1-methylhistidine is derived from the dipeptide anserine (which consists of the amino acids 1-methylhistidine and beta-alanine). Anserine and its derivatives are associated with the consumption of poultry and fish. Both 1-methylhistidine and 3-methylhistidine have been proposed as markers of meat intake. Note that confusion exists in the literature regarding the numbering of atoms in the imidazole ring of histidine – 1 versus 3 – and thus, there is caution with interpretation and clinical significance of these two markers.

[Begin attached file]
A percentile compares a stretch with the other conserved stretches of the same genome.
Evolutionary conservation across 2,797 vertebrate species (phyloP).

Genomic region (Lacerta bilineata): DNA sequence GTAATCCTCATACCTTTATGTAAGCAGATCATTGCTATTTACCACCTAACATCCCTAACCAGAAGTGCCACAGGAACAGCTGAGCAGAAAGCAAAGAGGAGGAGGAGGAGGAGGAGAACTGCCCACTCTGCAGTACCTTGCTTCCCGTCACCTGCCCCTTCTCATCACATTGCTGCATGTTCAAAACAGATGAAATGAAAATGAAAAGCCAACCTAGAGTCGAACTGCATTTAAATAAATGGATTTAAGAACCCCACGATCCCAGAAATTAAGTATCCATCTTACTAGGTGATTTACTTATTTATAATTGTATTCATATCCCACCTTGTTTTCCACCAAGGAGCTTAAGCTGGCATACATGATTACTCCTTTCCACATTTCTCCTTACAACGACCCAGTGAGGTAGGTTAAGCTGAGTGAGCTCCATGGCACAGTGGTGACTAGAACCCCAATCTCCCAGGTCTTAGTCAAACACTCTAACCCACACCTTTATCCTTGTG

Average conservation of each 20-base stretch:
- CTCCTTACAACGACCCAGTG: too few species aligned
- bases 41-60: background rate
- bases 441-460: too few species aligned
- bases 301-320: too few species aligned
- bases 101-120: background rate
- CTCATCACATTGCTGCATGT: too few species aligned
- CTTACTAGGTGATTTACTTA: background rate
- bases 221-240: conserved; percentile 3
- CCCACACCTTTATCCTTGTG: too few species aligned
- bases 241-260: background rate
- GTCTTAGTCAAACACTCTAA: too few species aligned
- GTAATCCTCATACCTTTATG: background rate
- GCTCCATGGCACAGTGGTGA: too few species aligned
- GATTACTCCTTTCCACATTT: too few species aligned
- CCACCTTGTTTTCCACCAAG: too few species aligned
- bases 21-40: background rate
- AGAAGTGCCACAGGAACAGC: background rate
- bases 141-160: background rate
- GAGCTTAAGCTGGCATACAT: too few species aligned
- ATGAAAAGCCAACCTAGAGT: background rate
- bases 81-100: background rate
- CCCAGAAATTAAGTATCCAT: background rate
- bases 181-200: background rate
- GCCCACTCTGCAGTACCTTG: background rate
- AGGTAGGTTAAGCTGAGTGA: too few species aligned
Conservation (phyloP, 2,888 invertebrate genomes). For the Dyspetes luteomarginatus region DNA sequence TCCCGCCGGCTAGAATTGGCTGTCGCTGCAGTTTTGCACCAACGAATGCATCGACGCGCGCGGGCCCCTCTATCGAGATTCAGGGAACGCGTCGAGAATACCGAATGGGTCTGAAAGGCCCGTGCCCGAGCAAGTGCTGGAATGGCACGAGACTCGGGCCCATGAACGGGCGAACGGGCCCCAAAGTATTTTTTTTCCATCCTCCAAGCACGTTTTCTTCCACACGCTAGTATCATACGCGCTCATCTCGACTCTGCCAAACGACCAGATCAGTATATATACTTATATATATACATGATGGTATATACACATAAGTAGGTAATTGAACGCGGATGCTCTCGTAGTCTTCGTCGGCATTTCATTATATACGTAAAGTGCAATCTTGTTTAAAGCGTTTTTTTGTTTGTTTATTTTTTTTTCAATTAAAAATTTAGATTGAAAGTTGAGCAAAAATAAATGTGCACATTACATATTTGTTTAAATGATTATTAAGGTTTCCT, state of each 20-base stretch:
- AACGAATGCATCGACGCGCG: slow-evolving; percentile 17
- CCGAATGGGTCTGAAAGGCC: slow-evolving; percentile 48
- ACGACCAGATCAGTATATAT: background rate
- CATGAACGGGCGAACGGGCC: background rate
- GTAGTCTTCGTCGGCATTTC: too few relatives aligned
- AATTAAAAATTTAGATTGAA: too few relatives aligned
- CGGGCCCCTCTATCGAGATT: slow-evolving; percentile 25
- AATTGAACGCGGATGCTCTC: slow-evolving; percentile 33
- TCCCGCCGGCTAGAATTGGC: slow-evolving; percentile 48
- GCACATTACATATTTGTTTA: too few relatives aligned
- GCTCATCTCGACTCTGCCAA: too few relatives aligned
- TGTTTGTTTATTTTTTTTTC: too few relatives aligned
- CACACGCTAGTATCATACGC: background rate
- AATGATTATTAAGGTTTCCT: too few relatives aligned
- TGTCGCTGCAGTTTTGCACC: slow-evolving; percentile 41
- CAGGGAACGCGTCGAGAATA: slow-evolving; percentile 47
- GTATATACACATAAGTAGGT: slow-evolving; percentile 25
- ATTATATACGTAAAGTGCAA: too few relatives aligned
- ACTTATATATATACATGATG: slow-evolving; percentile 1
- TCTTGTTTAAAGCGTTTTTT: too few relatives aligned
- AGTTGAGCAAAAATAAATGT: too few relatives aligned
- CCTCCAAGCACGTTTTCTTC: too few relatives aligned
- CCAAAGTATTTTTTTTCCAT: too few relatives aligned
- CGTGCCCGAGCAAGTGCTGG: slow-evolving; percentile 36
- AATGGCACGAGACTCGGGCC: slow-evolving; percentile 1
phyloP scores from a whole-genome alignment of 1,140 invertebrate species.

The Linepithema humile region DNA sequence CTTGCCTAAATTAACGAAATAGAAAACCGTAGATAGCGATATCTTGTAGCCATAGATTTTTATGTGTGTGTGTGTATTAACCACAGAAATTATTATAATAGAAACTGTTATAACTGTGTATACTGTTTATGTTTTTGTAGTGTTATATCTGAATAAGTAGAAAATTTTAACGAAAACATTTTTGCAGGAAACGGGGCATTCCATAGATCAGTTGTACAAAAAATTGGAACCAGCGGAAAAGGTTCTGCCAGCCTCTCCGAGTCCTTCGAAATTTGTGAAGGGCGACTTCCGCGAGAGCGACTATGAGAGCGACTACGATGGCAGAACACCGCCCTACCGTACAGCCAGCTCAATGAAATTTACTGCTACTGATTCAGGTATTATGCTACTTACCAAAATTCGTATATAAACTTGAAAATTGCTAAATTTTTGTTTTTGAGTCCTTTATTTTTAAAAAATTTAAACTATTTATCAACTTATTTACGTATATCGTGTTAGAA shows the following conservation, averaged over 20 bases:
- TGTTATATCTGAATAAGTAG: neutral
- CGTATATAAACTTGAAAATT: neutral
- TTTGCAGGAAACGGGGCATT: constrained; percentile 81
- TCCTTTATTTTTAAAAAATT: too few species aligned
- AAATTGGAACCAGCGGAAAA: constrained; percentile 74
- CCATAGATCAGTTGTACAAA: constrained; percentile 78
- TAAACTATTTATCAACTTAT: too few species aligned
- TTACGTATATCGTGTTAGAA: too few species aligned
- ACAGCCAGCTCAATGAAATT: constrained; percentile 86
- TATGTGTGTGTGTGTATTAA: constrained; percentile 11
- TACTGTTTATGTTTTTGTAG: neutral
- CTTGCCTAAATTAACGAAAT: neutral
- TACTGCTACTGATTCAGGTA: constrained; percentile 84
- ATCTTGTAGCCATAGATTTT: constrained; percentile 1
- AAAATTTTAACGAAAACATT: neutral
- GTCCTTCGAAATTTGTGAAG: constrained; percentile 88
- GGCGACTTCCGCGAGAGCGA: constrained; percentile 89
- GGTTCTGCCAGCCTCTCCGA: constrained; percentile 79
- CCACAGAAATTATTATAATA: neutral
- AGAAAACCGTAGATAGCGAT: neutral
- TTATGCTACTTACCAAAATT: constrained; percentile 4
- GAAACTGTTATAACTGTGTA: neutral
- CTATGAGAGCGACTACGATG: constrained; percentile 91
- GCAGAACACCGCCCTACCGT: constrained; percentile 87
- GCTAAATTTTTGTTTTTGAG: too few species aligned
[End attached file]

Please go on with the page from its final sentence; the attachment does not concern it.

1-Methylhistidine is decreased with low animal protein intake, as seen in vegetarian and vegan diets.
Urine and plasma levels of 1-methylhistidine are higher with poultry and fish consumption. Since it is a dipeptide, elevations might also signify incomplete protein digestion.
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